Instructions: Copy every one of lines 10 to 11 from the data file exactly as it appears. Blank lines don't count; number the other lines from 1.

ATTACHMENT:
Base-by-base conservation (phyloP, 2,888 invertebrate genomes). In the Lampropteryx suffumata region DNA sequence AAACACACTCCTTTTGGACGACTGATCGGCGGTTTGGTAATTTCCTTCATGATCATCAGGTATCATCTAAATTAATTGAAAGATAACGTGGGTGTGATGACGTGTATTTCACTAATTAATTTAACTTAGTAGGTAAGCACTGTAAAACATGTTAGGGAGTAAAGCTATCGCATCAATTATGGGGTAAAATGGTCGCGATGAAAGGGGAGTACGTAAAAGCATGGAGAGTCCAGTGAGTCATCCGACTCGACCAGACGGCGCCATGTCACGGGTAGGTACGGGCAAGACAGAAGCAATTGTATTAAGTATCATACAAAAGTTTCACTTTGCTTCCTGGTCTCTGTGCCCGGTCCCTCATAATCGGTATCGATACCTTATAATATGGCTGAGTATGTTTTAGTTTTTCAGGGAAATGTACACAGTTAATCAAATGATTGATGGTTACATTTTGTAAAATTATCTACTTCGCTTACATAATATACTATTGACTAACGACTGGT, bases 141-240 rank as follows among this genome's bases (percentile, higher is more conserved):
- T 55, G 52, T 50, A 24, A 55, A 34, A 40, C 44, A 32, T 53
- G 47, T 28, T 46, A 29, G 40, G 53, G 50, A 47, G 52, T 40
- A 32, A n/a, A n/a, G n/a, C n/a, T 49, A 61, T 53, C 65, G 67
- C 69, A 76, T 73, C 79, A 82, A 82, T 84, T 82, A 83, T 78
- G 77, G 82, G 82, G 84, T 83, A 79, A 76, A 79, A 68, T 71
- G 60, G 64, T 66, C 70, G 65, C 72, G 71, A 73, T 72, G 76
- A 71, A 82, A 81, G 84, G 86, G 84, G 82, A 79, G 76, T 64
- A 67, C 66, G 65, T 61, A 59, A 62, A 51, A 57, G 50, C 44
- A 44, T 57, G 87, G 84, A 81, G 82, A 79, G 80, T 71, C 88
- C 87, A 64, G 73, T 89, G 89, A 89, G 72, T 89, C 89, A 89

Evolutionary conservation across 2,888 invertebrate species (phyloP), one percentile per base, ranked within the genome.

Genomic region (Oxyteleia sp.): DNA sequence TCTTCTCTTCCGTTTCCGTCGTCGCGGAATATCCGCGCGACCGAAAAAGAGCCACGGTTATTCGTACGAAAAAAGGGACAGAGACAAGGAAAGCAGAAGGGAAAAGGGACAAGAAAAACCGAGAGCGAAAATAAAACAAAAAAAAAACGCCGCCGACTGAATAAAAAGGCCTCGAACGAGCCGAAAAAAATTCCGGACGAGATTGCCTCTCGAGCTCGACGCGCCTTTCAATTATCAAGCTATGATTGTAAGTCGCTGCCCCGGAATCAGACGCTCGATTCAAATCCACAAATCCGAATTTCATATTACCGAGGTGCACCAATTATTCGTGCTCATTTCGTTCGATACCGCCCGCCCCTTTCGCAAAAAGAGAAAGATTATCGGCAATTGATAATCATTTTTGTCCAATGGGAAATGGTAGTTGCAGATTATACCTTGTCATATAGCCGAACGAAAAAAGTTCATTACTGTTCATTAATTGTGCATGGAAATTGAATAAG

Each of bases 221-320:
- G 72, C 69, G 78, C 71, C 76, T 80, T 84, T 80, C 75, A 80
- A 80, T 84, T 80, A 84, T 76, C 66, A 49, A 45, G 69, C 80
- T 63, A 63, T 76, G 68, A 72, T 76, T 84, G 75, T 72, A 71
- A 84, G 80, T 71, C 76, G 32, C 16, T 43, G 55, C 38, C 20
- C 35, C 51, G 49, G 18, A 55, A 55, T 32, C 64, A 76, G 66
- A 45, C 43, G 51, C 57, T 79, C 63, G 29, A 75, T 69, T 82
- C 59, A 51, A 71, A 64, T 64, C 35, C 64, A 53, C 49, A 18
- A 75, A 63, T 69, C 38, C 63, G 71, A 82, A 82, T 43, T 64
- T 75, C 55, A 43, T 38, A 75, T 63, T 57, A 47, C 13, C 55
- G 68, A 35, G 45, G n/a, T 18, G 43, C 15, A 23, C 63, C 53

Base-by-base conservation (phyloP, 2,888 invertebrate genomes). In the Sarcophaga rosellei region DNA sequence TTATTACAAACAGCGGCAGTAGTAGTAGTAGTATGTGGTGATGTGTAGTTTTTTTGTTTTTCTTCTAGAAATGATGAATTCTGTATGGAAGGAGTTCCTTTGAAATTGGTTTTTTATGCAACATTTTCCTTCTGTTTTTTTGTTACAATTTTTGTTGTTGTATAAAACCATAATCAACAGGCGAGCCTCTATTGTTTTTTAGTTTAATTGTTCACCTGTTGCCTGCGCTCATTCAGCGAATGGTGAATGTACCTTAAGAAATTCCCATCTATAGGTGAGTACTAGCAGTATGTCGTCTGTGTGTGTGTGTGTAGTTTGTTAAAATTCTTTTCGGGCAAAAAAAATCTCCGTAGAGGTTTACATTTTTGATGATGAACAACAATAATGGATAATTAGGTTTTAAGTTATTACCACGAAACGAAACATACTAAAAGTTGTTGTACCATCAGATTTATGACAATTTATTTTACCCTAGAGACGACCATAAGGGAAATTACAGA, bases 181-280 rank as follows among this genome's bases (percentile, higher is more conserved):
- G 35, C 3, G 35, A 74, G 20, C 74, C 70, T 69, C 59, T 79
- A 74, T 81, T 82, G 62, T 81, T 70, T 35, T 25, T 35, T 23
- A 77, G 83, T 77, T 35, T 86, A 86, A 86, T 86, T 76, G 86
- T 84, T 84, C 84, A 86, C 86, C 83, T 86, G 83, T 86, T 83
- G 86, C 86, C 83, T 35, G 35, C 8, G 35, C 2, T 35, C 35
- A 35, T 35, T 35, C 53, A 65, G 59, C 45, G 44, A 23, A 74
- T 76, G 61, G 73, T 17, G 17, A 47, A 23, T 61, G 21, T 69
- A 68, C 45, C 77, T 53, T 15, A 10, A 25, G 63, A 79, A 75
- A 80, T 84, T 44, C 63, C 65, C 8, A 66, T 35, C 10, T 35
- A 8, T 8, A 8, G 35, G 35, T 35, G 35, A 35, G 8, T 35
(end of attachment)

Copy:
- A 44, T 57, G 87, G 84, A 81, G 82, A 79, G 80, T 71, C 88
- C 87, A 64, G 73, T 89, G 89, A 89, G 72, T 89, C 89, A 89